Beyond The Core: Guide to Teaching New Words for Students Who Use AAC

July 13, 2015 by - Leave your thoughts

Beyond The Core: Guide to Teaching New Words for Students Who Use AAC

Teaching AAC learners to expand their vocabularies beyond a basic set of core words is an important goal to target in language development, and a topic that we’ve written a lot about in this space. For the student to be successful, SLPs need to think of vocabulary instruction as an ongoing process that has a clear 3-part structure.       Introduction: Word is used in context, defined, and produced by the learner. Students assess their own knowledge of the word.       Explicit Instruction: Activities are created to help the student really understand what the word means and how to use it. Students begin using it throughout the session.       Continued Practice: We continue to use these words and help the student use the target words in the session. Engaging activities, often with technology, are used to help our learners deepen their understanding of the word. This will be accomplished over multiple sessions. In this... [Read More...]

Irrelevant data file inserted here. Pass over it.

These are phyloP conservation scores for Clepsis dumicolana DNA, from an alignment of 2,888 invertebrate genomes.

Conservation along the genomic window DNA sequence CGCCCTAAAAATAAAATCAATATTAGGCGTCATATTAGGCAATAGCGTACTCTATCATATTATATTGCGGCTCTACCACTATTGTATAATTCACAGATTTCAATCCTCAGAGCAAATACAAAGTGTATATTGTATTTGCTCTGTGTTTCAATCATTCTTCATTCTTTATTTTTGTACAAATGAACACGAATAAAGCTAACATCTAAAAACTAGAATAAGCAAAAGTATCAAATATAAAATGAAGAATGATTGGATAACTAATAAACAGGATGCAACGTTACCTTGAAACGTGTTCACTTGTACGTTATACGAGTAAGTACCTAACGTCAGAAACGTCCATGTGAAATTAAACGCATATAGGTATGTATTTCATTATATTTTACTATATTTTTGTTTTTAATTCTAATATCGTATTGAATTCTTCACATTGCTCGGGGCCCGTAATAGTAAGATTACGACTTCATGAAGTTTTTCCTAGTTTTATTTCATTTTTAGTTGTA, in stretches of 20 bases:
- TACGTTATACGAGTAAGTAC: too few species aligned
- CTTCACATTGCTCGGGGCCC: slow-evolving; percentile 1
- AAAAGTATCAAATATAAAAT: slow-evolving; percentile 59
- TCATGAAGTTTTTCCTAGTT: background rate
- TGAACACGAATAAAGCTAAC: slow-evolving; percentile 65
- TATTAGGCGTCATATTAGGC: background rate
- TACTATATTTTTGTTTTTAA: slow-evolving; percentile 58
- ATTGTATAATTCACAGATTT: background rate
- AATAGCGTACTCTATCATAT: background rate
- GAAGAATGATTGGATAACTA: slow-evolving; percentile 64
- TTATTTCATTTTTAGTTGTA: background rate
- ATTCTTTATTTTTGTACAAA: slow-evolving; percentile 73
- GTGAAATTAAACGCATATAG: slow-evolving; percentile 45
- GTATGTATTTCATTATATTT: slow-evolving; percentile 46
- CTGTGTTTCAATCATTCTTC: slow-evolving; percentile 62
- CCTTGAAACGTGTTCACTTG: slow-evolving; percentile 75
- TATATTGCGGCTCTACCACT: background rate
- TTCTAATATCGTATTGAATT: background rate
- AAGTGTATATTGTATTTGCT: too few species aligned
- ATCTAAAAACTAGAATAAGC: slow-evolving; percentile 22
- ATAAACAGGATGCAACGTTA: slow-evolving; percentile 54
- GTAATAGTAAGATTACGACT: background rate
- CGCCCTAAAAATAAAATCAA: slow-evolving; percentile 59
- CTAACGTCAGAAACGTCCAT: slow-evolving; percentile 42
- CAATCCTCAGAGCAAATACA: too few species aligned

From Solitary Play to Interaction: 5 Things to Try With Kids Who Love Their iPad Games

April 21, 2015 by - Leave your thoughts

“But my kid wants to use the app on his own terms, not with ME!” Ever faced this conundrum? There are so many wonderful apps that are terrific for building interaction and language skills, but some of our prAACtical friends don’t want us to interact with them during iPad play**. Today, we’re thinking about strategies to use when kids would rather engage in solitary play as opposed to welcoming us as interaction partners in their iPad games. How can we help them increase their tolerance for interaction when playing on the iPad? Here are a few things to try. Make expectations clear with visual supports. It’s hard to cooperate when you don’t have an understanding of what’s supposed to happen. When kids are used to playing games, reading books, or watching videos on their own, they sometimes resist our participation out of the fear that they won’t get to do... [Read More...]

How I Do It: Cooking in the Classroom with Carol Goossens’